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|Directed by||Claude Jutra|
|Produced by||Mag Bodard
|Written by||Claude Jutra|
|Screenplay by||Anne Hébert|
|Music by||Maurice Leroux|
|Edited by||Renée Lichtig|
France Cinéma Productions
|Distributed by||New Line Cinema|
Kamouraska is a 1973 Québécois film directed by Claude Jutra, based on the novel by Anne Hébert, who also worked as screenwriter. It won four Canadian Film Awards, for Best Actress (Geneviève Bujold), Best Supporting Actress (Camille Bernard), Art Direction and a Special Award.
The film is set in rural Québec in the 1830s.
Élisabeth is at the deathbed of her second husband Jérôme recounting her past, conveyed through a series of flashbacks; her first marriage to Antoine, the brutish Seigneur of Kamouraska, and her ensuing love affair with a loyalist American doctor George Nelson which leads to the brutal murder of Antoine, her trial for complicity and acquittal, her loveless marriage to Jérôme to save her honour.
- Geneviève Bujold as Élisabeth d'Aulnières
- Richard Jordan as Georges Nelson
- Philippe Léotard as Antoine Tassy
- Marcel Cuvelier as Jérôme Rolland
- Huguette Oligny as the mother of Élisabeth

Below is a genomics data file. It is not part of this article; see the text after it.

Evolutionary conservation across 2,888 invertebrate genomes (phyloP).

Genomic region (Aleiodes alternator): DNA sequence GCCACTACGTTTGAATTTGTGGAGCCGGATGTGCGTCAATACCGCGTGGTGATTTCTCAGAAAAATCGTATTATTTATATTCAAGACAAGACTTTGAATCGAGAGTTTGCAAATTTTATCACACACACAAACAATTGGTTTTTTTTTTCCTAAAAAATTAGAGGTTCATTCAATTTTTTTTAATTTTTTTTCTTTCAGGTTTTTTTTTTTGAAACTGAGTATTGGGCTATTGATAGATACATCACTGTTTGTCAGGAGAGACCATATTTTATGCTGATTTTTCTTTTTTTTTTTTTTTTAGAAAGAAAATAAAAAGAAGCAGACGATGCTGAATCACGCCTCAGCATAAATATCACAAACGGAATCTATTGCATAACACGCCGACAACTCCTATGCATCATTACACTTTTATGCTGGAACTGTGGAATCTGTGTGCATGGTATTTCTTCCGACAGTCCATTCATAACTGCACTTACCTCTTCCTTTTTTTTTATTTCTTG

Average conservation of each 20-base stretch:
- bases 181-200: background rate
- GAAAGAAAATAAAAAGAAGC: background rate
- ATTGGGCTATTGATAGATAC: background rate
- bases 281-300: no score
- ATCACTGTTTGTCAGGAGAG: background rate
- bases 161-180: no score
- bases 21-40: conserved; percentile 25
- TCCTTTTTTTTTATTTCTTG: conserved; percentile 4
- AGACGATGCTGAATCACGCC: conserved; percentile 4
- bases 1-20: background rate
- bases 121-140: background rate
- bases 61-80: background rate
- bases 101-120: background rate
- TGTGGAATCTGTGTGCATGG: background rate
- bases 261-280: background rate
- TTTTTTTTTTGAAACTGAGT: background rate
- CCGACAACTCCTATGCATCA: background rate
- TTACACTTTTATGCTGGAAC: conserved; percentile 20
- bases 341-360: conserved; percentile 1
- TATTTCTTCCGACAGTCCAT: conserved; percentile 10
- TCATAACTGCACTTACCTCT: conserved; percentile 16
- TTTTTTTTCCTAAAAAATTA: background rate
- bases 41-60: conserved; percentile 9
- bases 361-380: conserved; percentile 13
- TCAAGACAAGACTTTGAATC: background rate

- Camille Bernard as the mother of Antoine
- Janine Sutto as Tante
- Olivette Thibault as Tante
- Marie Fresnières as Tante
- Suzie Baillargeon as Aurélie
- Colette Cortois as Florida
- Gigi Duckett as Anne-Marie
- Marcel Marineau as Greffier, médecin
- Len Watt as Le gouverneur
Production and release
A slow-moving but beautiful film shot by cinematographer Michel Brault, it cost nearly $1 million, making it the most expensive Canadian film to date. Poorly reviewed by critics (it was edited to accommodate theatre owners; a two-hour restored version shows more artistic coherence), it was a modest commercial success in Canada and was not a major release in France and the United States.
Henry Herx gave it a mixed review in his Family Guide to Movies on Video: "[T]he movie captures a vanished era, has excellent acting and the beauty of its settings[,] but its story of hot passion in a cold climate is heavily melodramatic."
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